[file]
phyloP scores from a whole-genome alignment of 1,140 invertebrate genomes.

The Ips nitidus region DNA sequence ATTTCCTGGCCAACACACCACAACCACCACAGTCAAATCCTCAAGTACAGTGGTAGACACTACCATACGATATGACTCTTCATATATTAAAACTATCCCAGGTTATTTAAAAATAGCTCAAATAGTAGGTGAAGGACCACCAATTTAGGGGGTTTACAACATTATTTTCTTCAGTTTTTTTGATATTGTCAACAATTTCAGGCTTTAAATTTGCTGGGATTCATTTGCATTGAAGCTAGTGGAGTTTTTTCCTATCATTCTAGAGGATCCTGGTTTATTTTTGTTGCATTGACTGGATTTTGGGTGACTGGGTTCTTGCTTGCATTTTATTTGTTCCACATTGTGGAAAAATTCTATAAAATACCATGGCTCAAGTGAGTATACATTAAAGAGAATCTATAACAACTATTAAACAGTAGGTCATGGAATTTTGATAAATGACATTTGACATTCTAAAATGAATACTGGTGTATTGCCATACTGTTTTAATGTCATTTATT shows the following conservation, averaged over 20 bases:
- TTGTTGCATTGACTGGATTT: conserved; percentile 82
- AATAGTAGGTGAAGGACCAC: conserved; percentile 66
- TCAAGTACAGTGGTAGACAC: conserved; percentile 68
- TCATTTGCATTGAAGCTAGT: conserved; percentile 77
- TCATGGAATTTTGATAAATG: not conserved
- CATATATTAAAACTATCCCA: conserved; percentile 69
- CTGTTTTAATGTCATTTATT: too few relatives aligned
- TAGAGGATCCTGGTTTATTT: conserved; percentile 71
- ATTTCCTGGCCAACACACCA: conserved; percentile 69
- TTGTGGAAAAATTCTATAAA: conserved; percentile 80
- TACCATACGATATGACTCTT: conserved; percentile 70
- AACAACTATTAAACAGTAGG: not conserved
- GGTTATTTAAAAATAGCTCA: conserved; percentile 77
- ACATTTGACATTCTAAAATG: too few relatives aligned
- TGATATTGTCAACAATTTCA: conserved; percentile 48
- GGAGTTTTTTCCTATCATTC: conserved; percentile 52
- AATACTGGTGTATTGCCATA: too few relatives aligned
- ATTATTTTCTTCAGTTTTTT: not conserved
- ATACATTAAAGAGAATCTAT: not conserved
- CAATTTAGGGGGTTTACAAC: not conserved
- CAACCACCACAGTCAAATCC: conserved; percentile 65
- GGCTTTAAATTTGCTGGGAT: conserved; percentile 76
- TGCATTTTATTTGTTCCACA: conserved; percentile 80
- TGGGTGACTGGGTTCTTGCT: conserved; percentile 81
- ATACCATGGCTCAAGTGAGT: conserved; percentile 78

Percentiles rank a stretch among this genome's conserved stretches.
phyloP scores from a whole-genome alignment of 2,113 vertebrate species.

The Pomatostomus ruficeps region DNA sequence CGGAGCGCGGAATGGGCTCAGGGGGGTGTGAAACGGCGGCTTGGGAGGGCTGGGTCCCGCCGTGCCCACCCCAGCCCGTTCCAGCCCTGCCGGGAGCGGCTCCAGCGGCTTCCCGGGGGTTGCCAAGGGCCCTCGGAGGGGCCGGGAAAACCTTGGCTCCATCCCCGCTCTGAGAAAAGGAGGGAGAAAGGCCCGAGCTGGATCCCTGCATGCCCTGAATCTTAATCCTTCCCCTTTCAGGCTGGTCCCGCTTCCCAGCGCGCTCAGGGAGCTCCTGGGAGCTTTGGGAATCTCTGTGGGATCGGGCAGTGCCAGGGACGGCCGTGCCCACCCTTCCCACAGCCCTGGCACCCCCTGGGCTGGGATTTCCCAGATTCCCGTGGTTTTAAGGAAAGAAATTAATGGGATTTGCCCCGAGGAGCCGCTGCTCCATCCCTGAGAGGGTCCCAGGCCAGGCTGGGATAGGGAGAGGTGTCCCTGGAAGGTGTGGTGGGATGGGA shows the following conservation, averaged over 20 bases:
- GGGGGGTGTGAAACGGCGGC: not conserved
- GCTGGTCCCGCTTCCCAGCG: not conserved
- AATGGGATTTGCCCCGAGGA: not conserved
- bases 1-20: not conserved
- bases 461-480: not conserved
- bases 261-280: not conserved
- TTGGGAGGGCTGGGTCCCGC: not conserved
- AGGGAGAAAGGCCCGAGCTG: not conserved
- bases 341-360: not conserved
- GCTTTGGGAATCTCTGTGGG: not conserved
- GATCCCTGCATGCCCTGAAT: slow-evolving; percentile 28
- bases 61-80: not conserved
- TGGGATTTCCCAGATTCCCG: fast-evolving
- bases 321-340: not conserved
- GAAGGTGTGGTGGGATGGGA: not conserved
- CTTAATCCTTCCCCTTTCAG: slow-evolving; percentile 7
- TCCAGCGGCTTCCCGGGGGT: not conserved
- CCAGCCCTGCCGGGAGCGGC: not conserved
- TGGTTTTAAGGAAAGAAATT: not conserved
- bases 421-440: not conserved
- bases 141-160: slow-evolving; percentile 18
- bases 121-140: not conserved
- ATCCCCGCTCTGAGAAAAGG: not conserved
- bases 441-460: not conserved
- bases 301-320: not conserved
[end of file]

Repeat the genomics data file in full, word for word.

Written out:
phyloP scores from a whole-genome alignment of 1,140 invertebrate genomes.

The Ips nitidus region DNA sequence ATTTCCTGGCCAACACACCACAACCACCACAGTCAAATCCTCAAGTACAGTGGTAGACACTACCATACGATATGACTCTTCATATATTAAAACTATCCCAGGTTATTTAAAAATAGCTCAAATAGTAGGTGAAGGACCACCAATTTAGGGGGTTTACAACATTATTTTCTTCAGTTTTTTTGATATTGTCAACAATTTCAGGCTTTAAATTTGCTGGGATTCATTTGCATTGAAGCTAGTGGAGTTTTTTCCTATCATTCTAGAGGATCCTGGTTTATTTTTGTTGCATTGACTGGATTTTGGGTGACTGGGTTCTTGCTTGCATTTTATTTGTTCCACATTGTGGAAAAATTCTATAAAATACCATGGCTCAAGTGAGTATACATTAAAGAGAATCTATAACAACTATTAAACAGTAGGTCATGGAATTTTGATAAATGACATTTGACATTCTAAAATGAATACTGGTGTATTGCCATACTGTTTTAATGTCATTTATT shows the following conservation, averaged over 20 bases:
- TTGTTGCATTGACTGGATTT: conserved; percentile 82
- AATAGTAGGTGAAGGACCAC: conserved; percentile 66
- TCAAGTACAGTGGTAGACAC: conserved; percentile 68
- TCATTTGCATTGAAGCTAGT: conserved; percentile 77
- TCATGGAATTTTGATAAATG: not conserved
- CATATATTAAAACTATCCCA: conserved; percentile 69
- CTGTTTTAATGTCATTTATT: too few relatives aligned
- TAGAGGATCCTGGTTTATTT: conserved; percentile 71
- ATTTCCTGGCCAACACACCA: conserved; percentile 69
- TTGTGGAAAAATTCTATAAA: conserved; percentile 80
- TACCATACGATATGACTCTT: conserved; percentile 70
- AACAACTATTAAACAGTAGG: not conserved
- GGTTATTTAAAAATAGCTCA: conserved; percentile 77
- ACATTTGACATTCTAAAATG: too few relatives aligned
- TGATATTGTCAACAATTTCA: conserved; percentile 48
- GGAGTTTTTTCCTATCATTC: conserved; percentile 52
- AATACTGGTGTATTGCCATA: too few relatives aligned
- ATTATTTTCTTCAGTTTTTT: not conserved
- ATACATTAAAGAGAATCTAT: not conserved
- CAATTTAGGGGGTTTACAAC: not conserved
- CAACCACCACAGTCAAATCC: conserved; percentile 65
- GGCTTTAAATTTGCTGGGAT: conserved; percentile 76
- TGCATTTTATTTGTTCCACA: conserved; percentile 80
- TGGGTGACTGGGTTCTTGCT: conserved; percentile 81
- ATACCATGGCTCAAGTGAGT: conserved; percentile 78

Percentiles rank a stretch among this genome's conserved stretches.
phyloP scores from a whole-genome alignment of 2,113 vertebrate species.

The Pomatostomus ruficeps region DNA sequence CGGAGCGCGGAATGGGCTCAGGGGGGTGTGAAACGGCGGCTTGGGAGGGCTGGGTCCCGCCGTGCCCACCCCAGCCCGTTCCAGCCCTGCCGGGAGCGGCTCCAGCGGCTTCCCGGGGGTTGCCAAGGGCCCTCGGAGGGGCCGGGAAAACCTTGGCTCCATCCCCGCTCTGAGAAAAGGAGGGAGAAAGGCCCGAGCTGGATCCCTGCATGCCCTGAATCTTAATCCTTCCCCTTTCAGGCTGGTCCCGCTTCCCAGCGCGCTCAGGGAGCTCCTGGGAGCTTTGGGAATCTCTGTGGGATCGGGCAGTGCCAGGGACGGCCGTGCCCACCCTTCCCACAGCCCTGGCACCCCCTGGGCTGGGATTTCCCAGATTCCCGTGGTTTTAAGGAAAGAAATTAATGGGATTTGCCCCGAGGAGCCGCTGCTCCATCCCTGAGAGGGTCCCAGGCCAGGCTGGGATAGGGAGAGGTGTCCCTGGAAGGTGTGGTGGGATGGGA shows the following conservation, averaged over 20 bases:
- GGGGGGTGTGAAACGGCGGC: not conserved
- GCTGGTCCCGCTTCCCAGCG: not conserved
- AATGGGATTTGCCCCGAGGA: not conserved
- bases 1-20: not conserved
- bases 461-480: not conserved
- bases 261-280: not conserved
- TTGGGAGGGCTGGGTCCCGC: not conserved
- AGGGAGAAAGGCCCGAGCTG: not conserved
- bases 341-360: not conserved
- GCTTTGGGAATCTCTGTGGG: not conserved
- GATCCCTGCATGCCCTGAAT: slow-evolving; percentile 28
- bases 61-80: not conserved
- TGGGATTTCCCAGATTCCCG: fast-evolving
- bases 321-340: not conserved
- GAAGGTGTGGTGGGATGGGA: not conserved
- CTTAATCCTTCCCCTTTCAG: slow-evolving; percentile 7
- TCCAGCGGCTTCCCGGGGGT: not conserved
- CCAGCCCTGCCGGGAGCGGC: not conserved
- TGGTTTTAAGGAAAGAAATT: not conserved
- bases 421-440: not conserved
- bases 141-160: slow-evolving; percentile 18
- bases 121-140: not conserved
- ATCCCCGCTCTGAGAAAAGG: not conserved
- bases 441-460: not conserved
- bases 301-320: not conserved